GNU License for Hardware

Justin Wells jread at
Sun Oct 17 08:17:43 UTC 1999

On Sat, Oct 16, 1999 at 03:02:37PM -0500, Tom Hull wrote:
> Richard Stallman wrote:
> > 
> > The only thing in GNU/Linux which is Linux is the kernel.
> Is this really a true statement?
> What about lilo? What about kerneld? Other user level (non-kernel)
> daemons and utilities?

You're right, things like LILO make his statement technically
incorrect. However the idea is right. Linux is the kernel 
"and friends", meaning all the hardware dependent stuff like
the boot loader, kernel module junk, etc., with some fuzziness
around the edges because this is necessarily handwaving.

There's also a whole lot of other important things that are 
not Linux and are not GNU, such as the package manager, 
install system, filesystem layout, and administrative tools, 
which are supplied by the distributor.

That leaves out important things like XFree86, however you can 
have a Unix system that does not run X, and people will still 
be willing to consider it Unix.

I admit things like XFree86 present a grey area though. You 
don't need X on a Unix server, but you do need it in order 
to call a machine a Unix workstation.

> Conversely, if we do an inventory of the user level programs in
> a typical "GNU/Linux" distribution, how much of this is really
> attributable directly to GNU? Even if you discount applications,
> games and the like, and just try to concentrate on tools, layered
> infrastructure, and sysadmin utilities (the sort of things that
> are typically bundled with Operating Systems, e.g. by commercial
> Unix vendors)?

The GNU project contributed (almost?) all the tools which make it
"Unix", other than the kernel. You could rm all the rest of the
stuff in Linux and still be happy to call it a Unix system. 

Think of it this way: if you took all the GNU tools and ran them
under a BSD kernel, it would feel like Linux. If you took all the 
BSD tools and ran them under a Linux kernel, it wouldn't feel 
much like Linux at all. 

The "Linux feel" is actually the "GNU feel".

If I asked you to define Unix and list the minimal set of things
that would comprise a Unix system, you would mention the kernel,
plus the shell, ls, dd, ed, and other things in /bin, the compiler,
C preprocessor, debugger, the various libraries, tar/cpio/compress,
gzip, grep/regex, a dbm implementation, and you would probably
expect there to be a decent editor as well (like emacs). All 
of those things, other than the kernel, are GNU tools.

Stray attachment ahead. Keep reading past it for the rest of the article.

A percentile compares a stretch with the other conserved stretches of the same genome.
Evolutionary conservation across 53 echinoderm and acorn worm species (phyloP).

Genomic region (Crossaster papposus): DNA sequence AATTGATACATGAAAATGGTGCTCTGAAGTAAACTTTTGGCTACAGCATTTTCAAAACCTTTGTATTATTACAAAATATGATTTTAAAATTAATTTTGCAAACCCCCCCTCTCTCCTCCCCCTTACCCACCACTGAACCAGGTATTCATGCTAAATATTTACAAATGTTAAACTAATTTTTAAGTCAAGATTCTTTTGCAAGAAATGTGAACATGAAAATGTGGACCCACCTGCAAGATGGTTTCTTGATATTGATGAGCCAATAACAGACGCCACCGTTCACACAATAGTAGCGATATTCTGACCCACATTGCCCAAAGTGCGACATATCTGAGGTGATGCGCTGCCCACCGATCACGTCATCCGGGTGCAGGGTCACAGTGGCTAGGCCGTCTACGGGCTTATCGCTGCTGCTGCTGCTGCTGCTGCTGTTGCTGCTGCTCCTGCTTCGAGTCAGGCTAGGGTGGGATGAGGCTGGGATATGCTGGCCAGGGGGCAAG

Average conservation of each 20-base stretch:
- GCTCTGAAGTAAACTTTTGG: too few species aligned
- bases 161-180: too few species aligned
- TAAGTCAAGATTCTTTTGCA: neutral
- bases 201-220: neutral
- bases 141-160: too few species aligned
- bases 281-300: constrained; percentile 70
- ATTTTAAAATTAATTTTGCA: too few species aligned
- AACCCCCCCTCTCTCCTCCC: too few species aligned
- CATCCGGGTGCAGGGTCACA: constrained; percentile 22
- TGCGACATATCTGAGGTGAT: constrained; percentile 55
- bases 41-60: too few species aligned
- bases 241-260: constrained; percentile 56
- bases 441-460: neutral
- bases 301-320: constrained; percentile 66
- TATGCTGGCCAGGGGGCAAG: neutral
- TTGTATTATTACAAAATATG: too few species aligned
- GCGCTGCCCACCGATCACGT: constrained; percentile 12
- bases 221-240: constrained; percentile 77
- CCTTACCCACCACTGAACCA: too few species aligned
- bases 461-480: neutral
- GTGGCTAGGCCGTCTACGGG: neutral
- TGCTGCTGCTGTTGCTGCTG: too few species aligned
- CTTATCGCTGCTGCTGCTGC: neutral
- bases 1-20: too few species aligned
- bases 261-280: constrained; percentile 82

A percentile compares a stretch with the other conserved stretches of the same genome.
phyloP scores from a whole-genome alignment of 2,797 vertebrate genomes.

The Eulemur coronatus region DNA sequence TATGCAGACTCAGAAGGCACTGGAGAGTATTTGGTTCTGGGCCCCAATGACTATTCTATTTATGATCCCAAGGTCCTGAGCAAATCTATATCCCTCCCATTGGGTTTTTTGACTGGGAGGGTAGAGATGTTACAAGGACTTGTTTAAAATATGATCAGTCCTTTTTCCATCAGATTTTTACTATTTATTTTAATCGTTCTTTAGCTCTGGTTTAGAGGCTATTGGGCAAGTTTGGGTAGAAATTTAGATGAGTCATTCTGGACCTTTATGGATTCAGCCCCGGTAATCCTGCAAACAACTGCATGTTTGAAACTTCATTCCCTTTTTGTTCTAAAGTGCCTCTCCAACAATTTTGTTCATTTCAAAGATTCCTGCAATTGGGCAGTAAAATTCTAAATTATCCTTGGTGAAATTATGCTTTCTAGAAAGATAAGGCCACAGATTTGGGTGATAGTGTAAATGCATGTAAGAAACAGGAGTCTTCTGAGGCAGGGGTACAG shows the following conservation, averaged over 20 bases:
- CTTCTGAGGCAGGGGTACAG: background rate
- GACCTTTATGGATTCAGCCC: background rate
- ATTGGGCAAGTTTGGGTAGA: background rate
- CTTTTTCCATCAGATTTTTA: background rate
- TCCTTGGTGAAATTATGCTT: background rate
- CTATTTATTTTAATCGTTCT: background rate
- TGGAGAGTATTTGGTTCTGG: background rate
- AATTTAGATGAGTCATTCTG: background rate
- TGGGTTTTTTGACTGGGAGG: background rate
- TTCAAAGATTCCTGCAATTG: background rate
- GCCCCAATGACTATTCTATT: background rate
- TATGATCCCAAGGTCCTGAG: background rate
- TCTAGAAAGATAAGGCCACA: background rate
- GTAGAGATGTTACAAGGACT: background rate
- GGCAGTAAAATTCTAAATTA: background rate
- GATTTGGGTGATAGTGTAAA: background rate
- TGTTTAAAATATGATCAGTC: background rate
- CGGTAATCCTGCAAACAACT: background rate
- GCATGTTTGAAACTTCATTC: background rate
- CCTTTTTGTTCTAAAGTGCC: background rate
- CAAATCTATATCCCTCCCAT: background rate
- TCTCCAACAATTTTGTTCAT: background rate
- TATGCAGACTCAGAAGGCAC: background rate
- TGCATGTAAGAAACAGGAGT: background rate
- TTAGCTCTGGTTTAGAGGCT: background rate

It's notable that GNU does not provide an implementation of ex/vi,
since it's one of the few things you would expect Unix to have 
that GNU doesn't provide.

Given that the "Linux feel" is actually the "GNU feel" I think 
there is a strong argument to stick the word GNU in the name. On
the other hand, it seems like there are more important things 
to worry about. 

I remember reading a column once where the author complained that 
Stallman was far too political, and that it would be best to 
ignore him. However, the author noted with obvious exasperation
that it was impossible to ignore Stallman, since he had written
too much software.

> In the case of GNU software like glibc, was the software in
> question ported to run under Linux (like it was ported to run
> under umpteen Unix variants), or was Linux written to conform to
> the GNU software? Did GNU define a kernel API? Was Linux written
> to conform to that API?

Linux was written to conform to the GNU tools, and was written
using the GNU tools. GNU predates Linux, and the GNU tools were
being used and developed on other (non-free) OS's prior to that.

> Should we count under the GNU column something like GNOME, which
> is at most an optional part of many Linux distributions?

No. You should count the basic feel of the OS at the command line 
level, and notice how many of the basic Unix tools are GNU tools.

You could have a Unix system without GNOME. You could not have 
a Unix system without ls, sh, tar, cc, db, etc. 

> Finally, why should we trivialize the kernel of any OS as an "only
> thing"? If kernels were so easy, one would think that GNU would
> have long ago released one.

Perhaps you would prefer to call it "Linux/GNU" if you think the 
kernel is more difficult to write than gcc, gdb, bash, emacs, 
and all the other GNU tools.

Or perhaps it is you who's trivializing things.

GNU probably would have implemented a kernel a long time ago, 
except that someone else wrote a good one and released it under
the GNU license. So there was less pressure to do so, and 
people apparently concentrated on implementing things that 
didn't yet exist. 


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